In Friday’s news was this update from CNBC: ‘Inflation rose by 0.4% in April and 4.7% from a year ago, according to key gauge for the Fed’:
‘Inflation stayed stubbornly high in April, potentially reinforcing the chances that interest rates could stay higher for longer, according to a gauge released Friday that the Federal Reserve follows closely.
‘The personal consumption expenditures price index, which measures a variety of goods and services and adjusts for changes in consumer behaviour, rose by 0.4% for the month excluding food and energy costs, higher than the 0.3% Dow Jones estimate.
‘On an annual basis, the gauge increased by 4.7%, 0.1 percentage point higher than expected, the Commerce Department reported.’
Inflation is going up, not down!
The misery olympics
Many years ago, economist Arthur M Okun came up with a Misery Index by combining inflation with unemployment. Alone, each is a nuisance. Together, they are, well, misery.
Since then, other economists have added their fillips — connecting interest rates and GDP growth to the index. And then, Steve Hanke — at Johns Hopkins — computed the index for the rest of the world, as well as the US.
This gives us another measure to answer Ed Koch’s old question: how are we doing?
10 years ago, the US was in the 18th position…trailing nations in the Far East and Scandinavia. Ireland was in the middle of the pack, at #45 from the top (out of 89 nations).
In the latest version, the US has slipped down a few notches…but not catastrophically. It is still in respectable company — along with France, Russia, Portugal, and Austria, neither good nor bad.
Ireland has moved much higher up. It is now one of the least-miserable nations in the world — along with Switzerland, Japan, and the Nordic countries.
We have indices of lifespan, GDP/capita, earnings, fatness, and so forth. By most of these measures, maybe all of them, Ireland has gone up…while the US has been failing for many years.
Of course, these numbers are just averages — and are frequently misleading. In a big country such as the US, it’s hard to generalise. The quality of life is very different in the hills and hollows of East Tennessee than it is in the canyons of Manhattan. And put Warren Buffett in a poor neighbourhood, and average earnings will shoot up. Statistically, everyone will be rich.
In Baltimore, many people lead lives that appear to be as miserable as any on the planet. They have very low incomes — based either on government handouts, petty crime or menial labour. Neighbourhoods are ugly…trashy…and dilapidated. There are no sidewalk cafes. No restaurants. No shops. No artisans. And the schools are horrible.
Five people were shot in Baltimore on Friday. This has prompted the mayor to institute a curfew on teens for this long, Memorial Day weekend. Statistically, especially on a holiday, you’re much more likely to get shot in West Baltimore than in Ukraine. But it’s always much easier to solve other people’s problems than your own. The war in Ukraine is a major feature of the nightly news — it attracts billions in weapons and financial aid. Baltimore’s battle is largely ignored.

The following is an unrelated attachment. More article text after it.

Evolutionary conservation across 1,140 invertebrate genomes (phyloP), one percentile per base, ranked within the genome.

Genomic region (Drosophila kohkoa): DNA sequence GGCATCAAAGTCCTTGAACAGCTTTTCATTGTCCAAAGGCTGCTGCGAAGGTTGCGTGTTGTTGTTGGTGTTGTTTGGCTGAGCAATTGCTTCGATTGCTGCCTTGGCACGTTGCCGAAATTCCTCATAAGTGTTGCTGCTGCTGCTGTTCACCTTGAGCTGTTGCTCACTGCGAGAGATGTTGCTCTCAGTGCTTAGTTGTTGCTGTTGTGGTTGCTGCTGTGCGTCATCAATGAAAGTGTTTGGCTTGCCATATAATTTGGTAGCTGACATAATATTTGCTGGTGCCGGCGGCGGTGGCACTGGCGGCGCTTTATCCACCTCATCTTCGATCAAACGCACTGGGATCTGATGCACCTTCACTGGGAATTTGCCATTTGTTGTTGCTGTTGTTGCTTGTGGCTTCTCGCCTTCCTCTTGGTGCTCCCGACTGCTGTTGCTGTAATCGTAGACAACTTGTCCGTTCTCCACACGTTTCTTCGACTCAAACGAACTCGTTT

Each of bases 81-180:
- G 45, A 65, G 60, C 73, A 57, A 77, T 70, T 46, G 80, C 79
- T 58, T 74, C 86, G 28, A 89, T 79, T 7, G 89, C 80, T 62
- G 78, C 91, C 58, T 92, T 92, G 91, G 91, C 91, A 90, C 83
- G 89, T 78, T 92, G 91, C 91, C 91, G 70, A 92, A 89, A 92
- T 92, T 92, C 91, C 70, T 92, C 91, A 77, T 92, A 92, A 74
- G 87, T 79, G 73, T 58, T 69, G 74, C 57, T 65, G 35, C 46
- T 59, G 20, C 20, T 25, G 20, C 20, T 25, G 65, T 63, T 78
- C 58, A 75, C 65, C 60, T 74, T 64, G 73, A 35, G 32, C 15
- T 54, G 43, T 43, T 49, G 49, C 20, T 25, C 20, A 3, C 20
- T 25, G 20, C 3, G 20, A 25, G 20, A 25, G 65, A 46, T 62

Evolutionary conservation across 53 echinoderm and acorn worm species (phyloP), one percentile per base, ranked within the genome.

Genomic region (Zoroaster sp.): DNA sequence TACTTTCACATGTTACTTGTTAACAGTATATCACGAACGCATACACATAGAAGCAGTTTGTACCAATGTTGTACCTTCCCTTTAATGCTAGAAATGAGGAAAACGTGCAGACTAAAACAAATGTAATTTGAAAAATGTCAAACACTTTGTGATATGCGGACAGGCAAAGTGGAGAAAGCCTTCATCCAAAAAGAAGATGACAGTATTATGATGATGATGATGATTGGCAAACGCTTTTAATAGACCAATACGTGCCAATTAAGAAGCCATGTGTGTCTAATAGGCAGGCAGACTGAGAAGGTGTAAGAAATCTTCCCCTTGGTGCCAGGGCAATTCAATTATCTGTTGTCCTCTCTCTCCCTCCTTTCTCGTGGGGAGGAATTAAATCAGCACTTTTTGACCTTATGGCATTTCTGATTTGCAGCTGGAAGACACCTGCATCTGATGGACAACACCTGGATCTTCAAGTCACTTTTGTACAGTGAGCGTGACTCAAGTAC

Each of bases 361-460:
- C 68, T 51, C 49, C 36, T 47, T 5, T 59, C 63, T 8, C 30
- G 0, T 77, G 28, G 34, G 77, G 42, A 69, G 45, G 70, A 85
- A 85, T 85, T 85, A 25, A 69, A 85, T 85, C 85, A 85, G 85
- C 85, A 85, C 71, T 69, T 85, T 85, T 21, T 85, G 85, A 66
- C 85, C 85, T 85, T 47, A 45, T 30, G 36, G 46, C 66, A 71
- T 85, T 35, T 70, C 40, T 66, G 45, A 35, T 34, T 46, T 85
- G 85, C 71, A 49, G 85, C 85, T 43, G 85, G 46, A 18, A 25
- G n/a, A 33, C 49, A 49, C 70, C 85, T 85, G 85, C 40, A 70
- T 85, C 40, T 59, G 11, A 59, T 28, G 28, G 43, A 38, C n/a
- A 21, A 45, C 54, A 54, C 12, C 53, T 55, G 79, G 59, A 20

Down at the bottom of the Misery Index are the countries you’d expect to see there — Venezuela, Zimbabwe, Lebanon, and Argentina. What they have in common is persistently high inflation. Inflation is not like a heat wave that comes and goes. It is government policy. Once the Feds begin to use it, like a cell phone, it is very hard to give it up. And once inflation becomes persistent, it corrupts the economy, the society and the political system too.
Zimbabwe probably set a new record when its inflation rate rose to 79 billion per cent — per month — in November of 2008. The country fell to pieces. Robert Mugabe, its aging crackpot dictator, was shown the door. People switched to US dollars. There were signs of recovery.
But then, in 2019, the authorities sought to regain control of the nation’s money. They re-introduced the Zimbabwean dollar.
The inflation rate promptly soared again. Scarcely a year later it was more than 700%.
In Argentina, the inflation rate is more than 100%…and rising. After decades of price increases, hyperinflation, depression, and debt defaults, the Argentine politicians cling tightly to inflation. And by the misery measure, they’ve gone from among the best to among the worst in the space of 70 years.
It was a sad show. But the gauchos may not be in the mood for a sequel. A surprising, and unlikely politician — Javier Milei — is rising in the polls.
In troubled times, politicians look for someone to blame — enemies. Trump pointed the finger at foreigners. He told the nation that it could be great again if it would only stop allowing Mexicans to work in the US…and stop the Chinese from sending us cheaper goods.
Joe Biden looks to the Russians, the Chinese…and sinister Republican ‘White Supremacists’…as his enemies.
The Argentines may be ready for a better explanation. Javier Milei, a former rock and roll singer, and now an economist and radio host, tells voters that it is the ‘political caste’ itself that is to blame. They are the ones who control the government budget and the currency. They spend too much money on corrupt projects and vote-buying giveaways. The system is rigged, he says, in favour of the political elite.
Milei proposes to remove the temptation to inflate by taking Argentina’s money out of its control. He would do away with the peso completely and replace it with the US dollar.
That would be good news for Argentines. US inflation is only around 5%.
It would be good news for the US, too — it could inflate Argentina’s economy as well as its own.
For The Daily Reckoning Australia